Striking a Striking Pose
“You are so uncluttered. You are the Holly Golightly of my life.”
Breakfast at Harrods
Ever since he started pottering about in 1759, aged 29, Josiah Wedgwood’s surname has been synonymous with feats of clay. Just 11 years later the self proclaimed ‘Vase Maker General to the Universe’ wrote to his business partner Thomas Bentley about a “violent vase madness” afflicting the Anglo Irish aristos. Trust the West British to have a weakness for garniture. Americans have subsequently assumed the mantle.
The last time we dined at Harrods we were plonked on a banquette next to the late Lady Lewisham (aka Raine Spencer) sporting the grandest bouffant since Marie Antoinette. Her Ladyship was promoting Le Grand Atelier. Today it’s breakfast and launch. Generations come and generations go. Now it’s the time of the talented designer Lee Broom to shine. He’s a tastemaker and a man of taste (Kitty Fisher’s is one of his favourite London restaurants).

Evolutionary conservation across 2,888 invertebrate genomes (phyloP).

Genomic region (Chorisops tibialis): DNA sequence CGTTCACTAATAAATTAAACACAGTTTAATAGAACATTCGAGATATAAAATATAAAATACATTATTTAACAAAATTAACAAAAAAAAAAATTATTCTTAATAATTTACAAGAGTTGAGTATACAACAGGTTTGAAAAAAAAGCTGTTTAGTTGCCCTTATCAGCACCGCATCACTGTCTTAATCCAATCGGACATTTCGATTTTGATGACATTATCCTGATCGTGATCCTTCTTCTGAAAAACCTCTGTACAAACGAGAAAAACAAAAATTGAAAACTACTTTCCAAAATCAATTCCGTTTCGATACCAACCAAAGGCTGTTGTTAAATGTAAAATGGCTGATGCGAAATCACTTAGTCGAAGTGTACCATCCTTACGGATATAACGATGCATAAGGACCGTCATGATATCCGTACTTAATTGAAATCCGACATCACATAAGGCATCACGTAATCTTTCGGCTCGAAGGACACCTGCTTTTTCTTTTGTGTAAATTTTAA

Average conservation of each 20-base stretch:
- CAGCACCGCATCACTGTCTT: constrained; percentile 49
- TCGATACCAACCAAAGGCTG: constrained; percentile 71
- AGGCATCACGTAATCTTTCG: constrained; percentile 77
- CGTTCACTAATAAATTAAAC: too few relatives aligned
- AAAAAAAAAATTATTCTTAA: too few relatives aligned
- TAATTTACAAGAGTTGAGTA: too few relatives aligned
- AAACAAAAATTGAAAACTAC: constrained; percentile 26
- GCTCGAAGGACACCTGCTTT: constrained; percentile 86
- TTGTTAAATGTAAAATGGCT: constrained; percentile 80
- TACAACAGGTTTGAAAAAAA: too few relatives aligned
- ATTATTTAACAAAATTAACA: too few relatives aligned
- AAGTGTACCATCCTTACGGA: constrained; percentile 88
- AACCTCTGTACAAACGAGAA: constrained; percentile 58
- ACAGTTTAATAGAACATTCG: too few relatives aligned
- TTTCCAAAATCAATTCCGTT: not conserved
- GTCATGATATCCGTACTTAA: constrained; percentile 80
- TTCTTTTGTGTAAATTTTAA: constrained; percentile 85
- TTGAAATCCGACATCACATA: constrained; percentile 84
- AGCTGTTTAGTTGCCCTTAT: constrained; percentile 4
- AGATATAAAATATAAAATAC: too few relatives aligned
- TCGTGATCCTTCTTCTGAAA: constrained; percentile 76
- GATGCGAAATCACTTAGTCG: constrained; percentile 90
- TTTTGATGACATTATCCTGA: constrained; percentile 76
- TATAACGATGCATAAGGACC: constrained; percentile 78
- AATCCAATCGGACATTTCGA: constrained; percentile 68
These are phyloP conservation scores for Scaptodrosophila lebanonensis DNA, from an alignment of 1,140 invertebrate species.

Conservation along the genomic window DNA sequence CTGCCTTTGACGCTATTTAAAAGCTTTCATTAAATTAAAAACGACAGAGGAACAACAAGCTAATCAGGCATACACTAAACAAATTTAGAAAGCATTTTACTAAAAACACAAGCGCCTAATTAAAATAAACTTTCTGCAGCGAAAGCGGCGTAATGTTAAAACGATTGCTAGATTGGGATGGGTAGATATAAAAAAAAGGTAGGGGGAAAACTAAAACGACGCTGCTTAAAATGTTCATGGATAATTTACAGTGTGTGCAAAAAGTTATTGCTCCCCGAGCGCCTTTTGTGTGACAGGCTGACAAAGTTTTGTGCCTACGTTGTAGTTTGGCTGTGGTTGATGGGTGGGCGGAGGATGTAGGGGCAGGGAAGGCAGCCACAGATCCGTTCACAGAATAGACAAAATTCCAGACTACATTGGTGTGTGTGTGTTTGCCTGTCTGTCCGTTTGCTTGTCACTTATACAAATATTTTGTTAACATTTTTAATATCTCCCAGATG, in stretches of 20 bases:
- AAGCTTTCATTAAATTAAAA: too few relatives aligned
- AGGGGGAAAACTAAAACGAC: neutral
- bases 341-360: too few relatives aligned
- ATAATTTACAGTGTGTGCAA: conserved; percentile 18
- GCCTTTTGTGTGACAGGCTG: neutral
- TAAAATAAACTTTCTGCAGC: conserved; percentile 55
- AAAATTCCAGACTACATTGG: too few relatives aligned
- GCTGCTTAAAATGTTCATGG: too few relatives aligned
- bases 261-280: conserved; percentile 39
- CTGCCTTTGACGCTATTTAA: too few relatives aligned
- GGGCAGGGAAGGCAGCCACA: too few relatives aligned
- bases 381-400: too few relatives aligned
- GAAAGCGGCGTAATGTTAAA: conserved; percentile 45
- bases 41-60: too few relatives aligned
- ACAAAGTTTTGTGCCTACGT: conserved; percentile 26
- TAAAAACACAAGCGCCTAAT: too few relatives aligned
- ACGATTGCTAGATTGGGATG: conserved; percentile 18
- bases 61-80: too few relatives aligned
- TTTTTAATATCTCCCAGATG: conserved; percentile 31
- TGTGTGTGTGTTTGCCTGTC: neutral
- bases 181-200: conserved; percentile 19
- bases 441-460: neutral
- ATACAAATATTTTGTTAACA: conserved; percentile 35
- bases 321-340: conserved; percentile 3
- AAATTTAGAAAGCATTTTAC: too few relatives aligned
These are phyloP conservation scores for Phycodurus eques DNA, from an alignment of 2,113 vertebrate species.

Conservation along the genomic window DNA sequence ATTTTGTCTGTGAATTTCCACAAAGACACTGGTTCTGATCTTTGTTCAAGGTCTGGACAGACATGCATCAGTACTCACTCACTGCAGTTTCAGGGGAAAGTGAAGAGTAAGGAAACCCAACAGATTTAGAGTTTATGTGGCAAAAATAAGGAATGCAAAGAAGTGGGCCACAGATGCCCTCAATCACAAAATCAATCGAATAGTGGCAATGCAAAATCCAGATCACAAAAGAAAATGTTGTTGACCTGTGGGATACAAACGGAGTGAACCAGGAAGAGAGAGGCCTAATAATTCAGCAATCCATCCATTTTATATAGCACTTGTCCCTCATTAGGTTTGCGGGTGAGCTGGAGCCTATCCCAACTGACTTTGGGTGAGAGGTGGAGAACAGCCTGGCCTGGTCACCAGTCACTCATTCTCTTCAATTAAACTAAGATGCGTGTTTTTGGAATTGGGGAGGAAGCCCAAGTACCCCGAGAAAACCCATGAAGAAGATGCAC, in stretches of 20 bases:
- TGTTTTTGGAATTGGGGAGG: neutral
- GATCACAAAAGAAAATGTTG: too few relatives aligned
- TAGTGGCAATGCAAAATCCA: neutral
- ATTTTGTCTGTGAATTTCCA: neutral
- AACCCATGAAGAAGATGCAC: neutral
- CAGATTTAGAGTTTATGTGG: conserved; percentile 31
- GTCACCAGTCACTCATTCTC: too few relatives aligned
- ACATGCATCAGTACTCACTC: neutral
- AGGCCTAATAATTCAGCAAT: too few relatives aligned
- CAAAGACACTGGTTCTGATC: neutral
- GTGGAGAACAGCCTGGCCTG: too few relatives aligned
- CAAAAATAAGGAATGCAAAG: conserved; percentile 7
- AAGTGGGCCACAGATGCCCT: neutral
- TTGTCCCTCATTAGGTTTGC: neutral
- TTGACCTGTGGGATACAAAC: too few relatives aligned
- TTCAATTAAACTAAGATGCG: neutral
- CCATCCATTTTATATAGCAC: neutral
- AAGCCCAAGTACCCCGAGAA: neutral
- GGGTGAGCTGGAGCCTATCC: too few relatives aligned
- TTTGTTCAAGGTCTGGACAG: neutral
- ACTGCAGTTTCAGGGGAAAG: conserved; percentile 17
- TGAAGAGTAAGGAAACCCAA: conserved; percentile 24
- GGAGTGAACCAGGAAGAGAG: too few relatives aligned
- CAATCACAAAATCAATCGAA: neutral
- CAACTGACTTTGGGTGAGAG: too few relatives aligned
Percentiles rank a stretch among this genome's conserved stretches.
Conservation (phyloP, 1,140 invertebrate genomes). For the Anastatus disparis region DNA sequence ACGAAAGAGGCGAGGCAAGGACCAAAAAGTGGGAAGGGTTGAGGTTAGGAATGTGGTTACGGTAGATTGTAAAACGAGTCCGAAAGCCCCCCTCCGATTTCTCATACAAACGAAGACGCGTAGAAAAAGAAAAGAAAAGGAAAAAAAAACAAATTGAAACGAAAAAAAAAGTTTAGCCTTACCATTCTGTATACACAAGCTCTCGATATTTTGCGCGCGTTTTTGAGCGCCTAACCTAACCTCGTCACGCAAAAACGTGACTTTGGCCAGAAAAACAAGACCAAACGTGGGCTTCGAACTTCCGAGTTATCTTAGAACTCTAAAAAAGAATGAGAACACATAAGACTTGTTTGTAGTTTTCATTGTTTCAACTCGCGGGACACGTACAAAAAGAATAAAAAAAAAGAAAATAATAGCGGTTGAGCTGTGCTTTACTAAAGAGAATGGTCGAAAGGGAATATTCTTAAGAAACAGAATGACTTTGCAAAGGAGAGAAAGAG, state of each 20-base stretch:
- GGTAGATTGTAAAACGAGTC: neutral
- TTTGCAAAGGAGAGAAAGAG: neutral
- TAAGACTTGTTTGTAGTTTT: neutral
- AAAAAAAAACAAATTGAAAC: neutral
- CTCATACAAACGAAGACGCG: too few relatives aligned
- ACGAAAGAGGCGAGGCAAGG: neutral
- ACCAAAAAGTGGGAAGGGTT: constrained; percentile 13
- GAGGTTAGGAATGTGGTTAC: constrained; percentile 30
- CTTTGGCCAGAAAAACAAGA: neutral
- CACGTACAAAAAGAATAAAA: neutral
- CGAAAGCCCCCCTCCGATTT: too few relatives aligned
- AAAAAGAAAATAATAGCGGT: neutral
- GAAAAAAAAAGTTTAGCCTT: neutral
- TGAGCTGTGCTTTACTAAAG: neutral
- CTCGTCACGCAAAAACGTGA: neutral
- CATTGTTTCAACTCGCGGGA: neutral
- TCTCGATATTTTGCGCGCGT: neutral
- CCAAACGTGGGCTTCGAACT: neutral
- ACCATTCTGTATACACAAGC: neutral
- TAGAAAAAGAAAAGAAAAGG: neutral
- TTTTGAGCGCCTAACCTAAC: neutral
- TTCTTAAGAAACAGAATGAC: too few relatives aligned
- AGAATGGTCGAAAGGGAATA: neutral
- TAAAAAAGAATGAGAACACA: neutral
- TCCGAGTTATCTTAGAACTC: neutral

The stats are impressive. In less than a decade Lee has: released 75 furniture and lighting products under his own label | designed 40 commercial and residential interiors | created 20 products for other brands | opened two eponymous showrooms (London and New York) | won 20 awards including British Designer of the Year 2012 | received a Queen’s Award for Enterprise 2015. Having collaborated with iconic brands such as Christian Louboutin and Mulberry (he has a fashion degree from Central St Martin’s), it was only natural that Wedgwood would come knocking on his door. He may have products in 120 stores worldwide, but there’s only one Harrods (complete with Wedgwood concession).
In person, Lee is charming and polite. “I was inspired by Wedgwood’s historic black and white Jasperware,” he explains. “It already has a contemporary feel. I’ve taken the classical elements and silhouettes and stripped back the ornamentation for an even more modern look. I love the charcoal colour and biscuit texture of Jasperware which I’ve injected with neon high gloss details!” Priced from £7,500 to £12,000, the bowl and vases are handcrafted in Wedgwood’s Stoke-on-Trent factory. Josiah would approve.